for %%s in (apphostsvc msdtc iisadmin NetMsmqActivator msmq sptimerv4 sptracev4 spusercodev4 MSSQLFDLauncher SQLSERVERAGENT MSSQLSERVER MSSQL$SHAREPOINT MSSQL$SQLEXPRESS MSSQLServerOLAPService SQLBrowser MsDtsServer100 ReportServer SQLWriter TFSJobAgent TFSBuildServiceHost W3SVC) do (sc \\[machine] config %%s start= auto)
for %%s in (msdtc) do (sc \\[machine] config %%s start= delayed-auto)
for %%s in (spsearch4 osearch14 MSSQLFDLauncher SMTPSVC) do (sc \\[machine] config %%s start= demand)
for %%s in (apphostsvc msdtc iisadmin NetMsmqActivator msmq sptimerv4 sptracev4 spusercodev4 spsearch4 osearch14 MSSQLFDLauncher SQLSERVERAGENT MSSQLSERVER MSSQL$SHAREPOINT MSSQL$SQLEXPRESS MSSQLServerOLAPService SQLBrowser MsDtsServer100 ReportServer SQLWriter TFSJobAgent TFSBuildServiceHost W3SVC SMTPSVC) do (net start %%s)

pause
goto end

:end

 

Since hypervisor’s services are needed only when you boot using the hypervisor configuration, these services are enabled or disabled on a separate batch file.

@echo off

rem Starts or stops Hyper-V related services

if %1%==off goto disable
if %1%==on goto enable
goto end

:disable

for %%s in (vhdsvc nvspwmi vmms hvboot) do (net stop %%s)
for %%s in (vhdsvc nvspwmi vmms hvboot) do (sc \\[machine] config %%s start= disabled)
pause
goto end

:enable

for %%s in (vhdsvc nvspwmi vmms) do (sc \\[machine] config %%s start= auto)
for %%s in (hvboot) do (sc \\[machine] config %%s start= demand)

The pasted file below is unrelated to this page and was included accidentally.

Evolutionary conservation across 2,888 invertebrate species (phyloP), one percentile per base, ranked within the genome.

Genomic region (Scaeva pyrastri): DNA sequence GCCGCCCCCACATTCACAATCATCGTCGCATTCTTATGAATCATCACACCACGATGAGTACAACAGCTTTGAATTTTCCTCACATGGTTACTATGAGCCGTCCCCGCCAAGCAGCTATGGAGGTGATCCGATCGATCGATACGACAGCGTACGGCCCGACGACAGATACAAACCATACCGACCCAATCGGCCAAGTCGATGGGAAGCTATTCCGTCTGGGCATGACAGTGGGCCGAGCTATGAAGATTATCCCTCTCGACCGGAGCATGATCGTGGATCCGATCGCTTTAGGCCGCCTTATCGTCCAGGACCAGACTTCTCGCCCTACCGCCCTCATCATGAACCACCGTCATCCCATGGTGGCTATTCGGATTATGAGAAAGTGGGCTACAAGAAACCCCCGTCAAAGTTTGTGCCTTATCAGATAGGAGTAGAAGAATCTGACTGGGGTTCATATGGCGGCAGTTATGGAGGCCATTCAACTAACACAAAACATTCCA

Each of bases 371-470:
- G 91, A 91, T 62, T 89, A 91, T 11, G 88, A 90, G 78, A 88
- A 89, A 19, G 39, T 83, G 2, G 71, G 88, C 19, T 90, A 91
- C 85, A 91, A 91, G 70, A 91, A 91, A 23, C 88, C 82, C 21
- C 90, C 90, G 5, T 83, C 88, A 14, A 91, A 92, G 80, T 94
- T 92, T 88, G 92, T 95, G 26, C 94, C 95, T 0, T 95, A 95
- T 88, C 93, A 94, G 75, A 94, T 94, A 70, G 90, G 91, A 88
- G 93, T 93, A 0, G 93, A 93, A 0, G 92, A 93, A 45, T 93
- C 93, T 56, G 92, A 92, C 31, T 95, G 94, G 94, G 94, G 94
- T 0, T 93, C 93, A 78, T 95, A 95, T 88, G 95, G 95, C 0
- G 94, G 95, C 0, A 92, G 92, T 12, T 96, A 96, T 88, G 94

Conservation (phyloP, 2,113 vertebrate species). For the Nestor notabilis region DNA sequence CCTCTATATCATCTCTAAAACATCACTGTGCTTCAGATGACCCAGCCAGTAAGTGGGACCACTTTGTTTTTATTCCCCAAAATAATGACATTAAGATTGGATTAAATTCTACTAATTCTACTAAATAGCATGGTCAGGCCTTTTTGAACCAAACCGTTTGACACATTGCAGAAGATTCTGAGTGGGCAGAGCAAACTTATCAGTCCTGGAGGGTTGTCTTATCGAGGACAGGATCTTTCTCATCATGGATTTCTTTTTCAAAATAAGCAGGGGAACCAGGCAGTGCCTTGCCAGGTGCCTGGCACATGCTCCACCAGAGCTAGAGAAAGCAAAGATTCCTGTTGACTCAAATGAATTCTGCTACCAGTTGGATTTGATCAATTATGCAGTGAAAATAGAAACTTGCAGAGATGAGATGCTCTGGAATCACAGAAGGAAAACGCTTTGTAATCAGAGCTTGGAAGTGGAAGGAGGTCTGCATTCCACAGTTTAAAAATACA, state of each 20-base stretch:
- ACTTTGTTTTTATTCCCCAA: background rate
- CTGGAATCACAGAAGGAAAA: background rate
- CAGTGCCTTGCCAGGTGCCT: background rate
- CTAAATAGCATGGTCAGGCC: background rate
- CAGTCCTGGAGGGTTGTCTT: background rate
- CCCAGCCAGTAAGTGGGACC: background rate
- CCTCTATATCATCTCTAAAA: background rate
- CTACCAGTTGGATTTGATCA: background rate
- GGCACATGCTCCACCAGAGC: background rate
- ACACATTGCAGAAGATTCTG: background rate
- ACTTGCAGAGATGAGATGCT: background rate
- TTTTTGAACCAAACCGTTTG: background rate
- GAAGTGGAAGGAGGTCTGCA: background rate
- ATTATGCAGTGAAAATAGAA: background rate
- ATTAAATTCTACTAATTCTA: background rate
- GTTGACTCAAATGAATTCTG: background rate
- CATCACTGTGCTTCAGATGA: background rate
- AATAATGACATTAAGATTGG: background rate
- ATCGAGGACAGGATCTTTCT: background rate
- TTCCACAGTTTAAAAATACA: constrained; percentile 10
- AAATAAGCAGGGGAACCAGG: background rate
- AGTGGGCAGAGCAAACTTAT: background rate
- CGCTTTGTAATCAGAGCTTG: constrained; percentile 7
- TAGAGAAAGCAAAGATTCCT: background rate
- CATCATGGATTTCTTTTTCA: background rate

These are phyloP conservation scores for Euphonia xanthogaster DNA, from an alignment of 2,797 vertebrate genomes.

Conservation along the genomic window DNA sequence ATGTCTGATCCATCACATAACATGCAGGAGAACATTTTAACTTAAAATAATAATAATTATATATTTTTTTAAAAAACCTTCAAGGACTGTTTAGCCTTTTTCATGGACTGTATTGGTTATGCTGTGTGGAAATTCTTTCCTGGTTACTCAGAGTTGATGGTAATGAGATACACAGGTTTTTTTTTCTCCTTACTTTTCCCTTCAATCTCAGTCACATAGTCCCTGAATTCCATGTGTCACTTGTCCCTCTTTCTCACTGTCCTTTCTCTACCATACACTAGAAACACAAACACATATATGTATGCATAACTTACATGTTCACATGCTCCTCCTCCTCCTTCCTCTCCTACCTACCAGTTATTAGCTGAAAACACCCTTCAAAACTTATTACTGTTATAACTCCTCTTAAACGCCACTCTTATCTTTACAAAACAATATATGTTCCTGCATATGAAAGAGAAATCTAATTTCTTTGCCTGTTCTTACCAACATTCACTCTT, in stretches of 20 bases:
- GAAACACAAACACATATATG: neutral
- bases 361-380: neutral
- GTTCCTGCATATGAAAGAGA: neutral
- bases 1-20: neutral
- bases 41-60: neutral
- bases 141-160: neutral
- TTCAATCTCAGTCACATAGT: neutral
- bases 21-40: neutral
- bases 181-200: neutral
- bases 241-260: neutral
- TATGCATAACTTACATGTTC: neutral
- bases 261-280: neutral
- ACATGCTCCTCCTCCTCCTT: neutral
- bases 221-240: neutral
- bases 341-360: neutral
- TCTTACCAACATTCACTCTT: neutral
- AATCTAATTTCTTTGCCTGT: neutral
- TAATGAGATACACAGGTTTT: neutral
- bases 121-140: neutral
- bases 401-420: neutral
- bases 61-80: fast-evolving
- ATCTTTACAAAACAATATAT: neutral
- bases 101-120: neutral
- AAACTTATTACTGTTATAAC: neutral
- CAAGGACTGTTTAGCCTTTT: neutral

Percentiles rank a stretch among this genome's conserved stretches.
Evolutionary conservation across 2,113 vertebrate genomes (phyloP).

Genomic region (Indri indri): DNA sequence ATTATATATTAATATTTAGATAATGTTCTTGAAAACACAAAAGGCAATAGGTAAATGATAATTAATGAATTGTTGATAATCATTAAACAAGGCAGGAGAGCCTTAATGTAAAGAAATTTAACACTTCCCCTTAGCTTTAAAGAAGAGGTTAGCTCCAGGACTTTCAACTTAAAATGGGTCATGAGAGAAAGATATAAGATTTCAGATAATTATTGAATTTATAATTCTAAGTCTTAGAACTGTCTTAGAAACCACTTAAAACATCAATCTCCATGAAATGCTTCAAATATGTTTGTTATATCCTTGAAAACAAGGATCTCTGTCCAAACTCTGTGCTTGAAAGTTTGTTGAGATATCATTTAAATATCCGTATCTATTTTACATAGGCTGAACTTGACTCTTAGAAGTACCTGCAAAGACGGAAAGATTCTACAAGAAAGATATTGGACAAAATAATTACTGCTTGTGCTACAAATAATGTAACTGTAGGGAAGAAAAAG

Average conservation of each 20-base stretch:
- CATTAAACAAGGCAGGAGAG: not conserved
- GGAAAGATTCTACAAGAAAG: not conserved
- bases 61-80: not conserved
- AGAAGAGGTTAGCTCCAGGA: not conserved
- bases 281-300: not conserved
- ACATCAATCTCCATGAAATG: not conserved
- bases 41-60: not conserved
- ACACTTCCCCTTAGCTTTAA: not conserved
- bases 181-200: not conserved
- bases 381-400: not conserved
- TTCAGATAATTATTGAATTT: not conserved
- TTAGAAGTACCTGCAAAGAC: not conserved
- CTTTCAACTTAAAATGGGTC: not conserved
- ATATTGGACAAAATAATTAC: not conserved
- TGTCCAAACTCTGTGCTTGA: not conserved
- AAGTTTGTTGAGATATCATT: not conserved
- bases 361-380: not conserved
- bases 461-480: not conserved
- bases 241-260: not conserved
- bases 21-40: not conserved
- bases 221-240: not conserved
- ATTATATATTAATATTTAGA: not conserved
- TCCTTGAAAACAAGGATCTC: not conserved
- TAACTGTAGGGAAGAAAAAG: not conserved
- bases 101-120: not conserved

for %%s in (vhdsvc nvspwmi vmms hvboot) do (net start %%s)
pause
goto end

:end

 

Since I do a lot of work with many different servers (SQL Server, SharePoint Server, Team Foundation Server, etc.), the list of services I have in this batch file is big. You can remove or add your own services from the batch file. If you plan to modify it, pay attention to the following:

1. Dependencies. You need to stop a services after all the services that depends on it, to avoid confirmation messages stopping your batch file processing. Make sure your start them in the reverse order.

2. Start type. Disabling services is easy: there is just one disabled status. But enabling them is a bit more complicated, because there is more than one start type: automatic, automatic but delayed, and manual. Make sure you return the start type to the original one.

The extra mile: if you want your Windows Server 2008 R2 installation to look exactly (well, very similar at least) than a Windows 7 desktop, with Aero and themes, you can use these additional batch files and scripts. You bet it, there are desktopmode on and desktopmode off commands to do this.

@echo off

rem Enables and starts or stops and disables desktop related services

rem Desktop services:
rem	Windows Audio
rem	Windows Audio Endpoint Builder
rem	Windows Search
rem	Desktop Window Manager Session Manager
rem	Disk Defragmenter (stop only)
rem	Themes

set x=%1%#
if %x%==# goto usage
if %1%==on goto enable
if %1%==off goto disable

:usage

echo "Usage: desktopmode on|off"
goto end

:enable

rem Enables desktop services

for %%s in (audiosrv audioendpointbuilder uxsms defragsvc themes) do (sc \\[machine] config %%s start= auto)
for %%s in (wsearch) do (sc \\[machine] config %%s start= delayed-auto)